Ten years after the Great Recession, Senate rolls back banking rules put in place to prevent another meltdown

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Ten years after the Great Recession, Senate rolls back banking rules put in place to prevent another meltdown

In 2008, hardworking Ohio families dealt with the devastating consequences of the Great Recession. Millions lost their jobs, houses or cars; others could no longer afford to send their kids to college. Today, even a decade later, many Americans are still impacted by the meltdown’s long-lasting ramifications.

But, as Sherrod has said, some members of Congress are suffering from collective amnesia regarding the crisis. Last night, the Senate passed a bill rolling back crucial rules put in place to prevent another Great Recession, and putting taxpayers in jeopardy of bailing out Wall Street’s risky bets.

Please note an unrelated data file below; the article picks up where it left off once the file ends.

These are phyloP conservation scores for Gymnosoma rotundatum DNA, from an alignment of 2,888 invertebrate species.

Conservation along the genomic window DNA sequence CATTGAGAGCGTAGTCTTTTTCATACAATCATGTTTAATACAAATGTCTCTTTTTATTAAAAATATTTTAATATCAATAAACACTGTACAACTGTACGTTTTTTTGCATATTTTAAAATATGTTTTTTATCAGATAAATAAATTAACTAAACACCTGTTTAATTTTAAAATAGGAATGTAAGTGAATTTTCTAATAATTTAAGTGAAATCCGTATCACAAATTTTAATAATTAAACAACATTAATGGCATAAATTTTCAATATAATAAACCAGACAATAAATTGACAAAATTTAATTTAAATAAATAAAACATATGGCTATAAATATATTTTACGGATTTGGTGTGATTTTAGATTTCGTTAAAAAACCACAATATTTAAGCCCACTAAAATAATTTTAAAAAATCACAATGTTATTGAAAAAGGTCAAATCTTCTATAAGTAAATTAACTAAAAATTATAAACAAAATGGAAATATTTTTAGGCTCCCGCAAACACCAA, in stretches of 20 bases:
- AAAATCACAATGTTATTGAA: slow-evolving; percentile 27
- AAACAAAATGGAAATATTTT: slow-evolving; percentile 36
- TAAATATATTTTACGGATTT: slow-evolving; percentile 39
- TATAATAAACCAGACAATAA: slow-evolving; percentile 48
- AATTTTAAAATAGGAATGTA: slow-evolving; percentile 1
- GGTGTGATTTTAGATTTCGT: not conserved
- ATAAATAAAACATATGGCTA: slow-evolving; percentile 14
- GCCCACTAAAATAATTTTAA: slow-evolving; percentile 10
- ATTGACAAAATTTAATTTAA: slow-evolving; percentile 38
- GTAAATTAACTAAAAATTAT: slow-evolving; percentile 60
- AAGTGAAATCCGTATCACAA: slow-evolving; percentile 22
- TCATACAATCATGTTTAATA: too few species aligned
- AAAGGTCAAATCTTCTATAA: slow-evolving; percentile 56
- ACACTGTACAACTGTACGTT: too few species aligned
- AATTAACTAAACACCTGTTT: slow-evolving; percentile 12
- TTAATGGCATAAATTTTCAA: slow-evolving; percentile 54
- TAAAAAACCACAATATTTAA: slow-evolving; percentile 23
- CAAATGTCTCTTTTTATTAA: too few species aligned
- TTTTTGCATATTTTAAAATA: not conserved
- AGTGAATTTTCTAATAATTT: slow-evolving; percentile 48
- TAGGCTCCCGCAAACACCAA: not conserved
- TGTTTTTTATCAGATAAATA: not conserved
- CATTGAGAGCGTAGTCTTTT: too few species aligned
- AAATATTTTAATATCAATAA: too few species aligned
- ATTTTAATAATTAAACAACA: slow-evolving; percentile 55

This legislation is an unacceptable giveaway to the financial industry at the expense of taxpayers, once again putting Wall Street ahead of working families. That’s why Sherrod has remained a vocal opponent of it, and will continue to speak out on behalf of hardworking Americans—not big banks.

Washington Post: Senate passes rollback of banking rules enacted after financial crisis

Erica Werner and Renae Merle – March 14, 2018

Key points:

  • On Wednesday, the Senate passed the biggest rollback of financial regulations since the global financial crisis, freeing more than two dozen banks from the toughest regulatory scrutiny imposed after the 2008 economic meltdown.
  • … Sherrod Brown (Ohio) led vehement opposition to the bill, arguing that the bill amounts to a gift to Wall Street, increases risks for taxpayers, while increasing the chances of another financial crisis.

Read the full story here.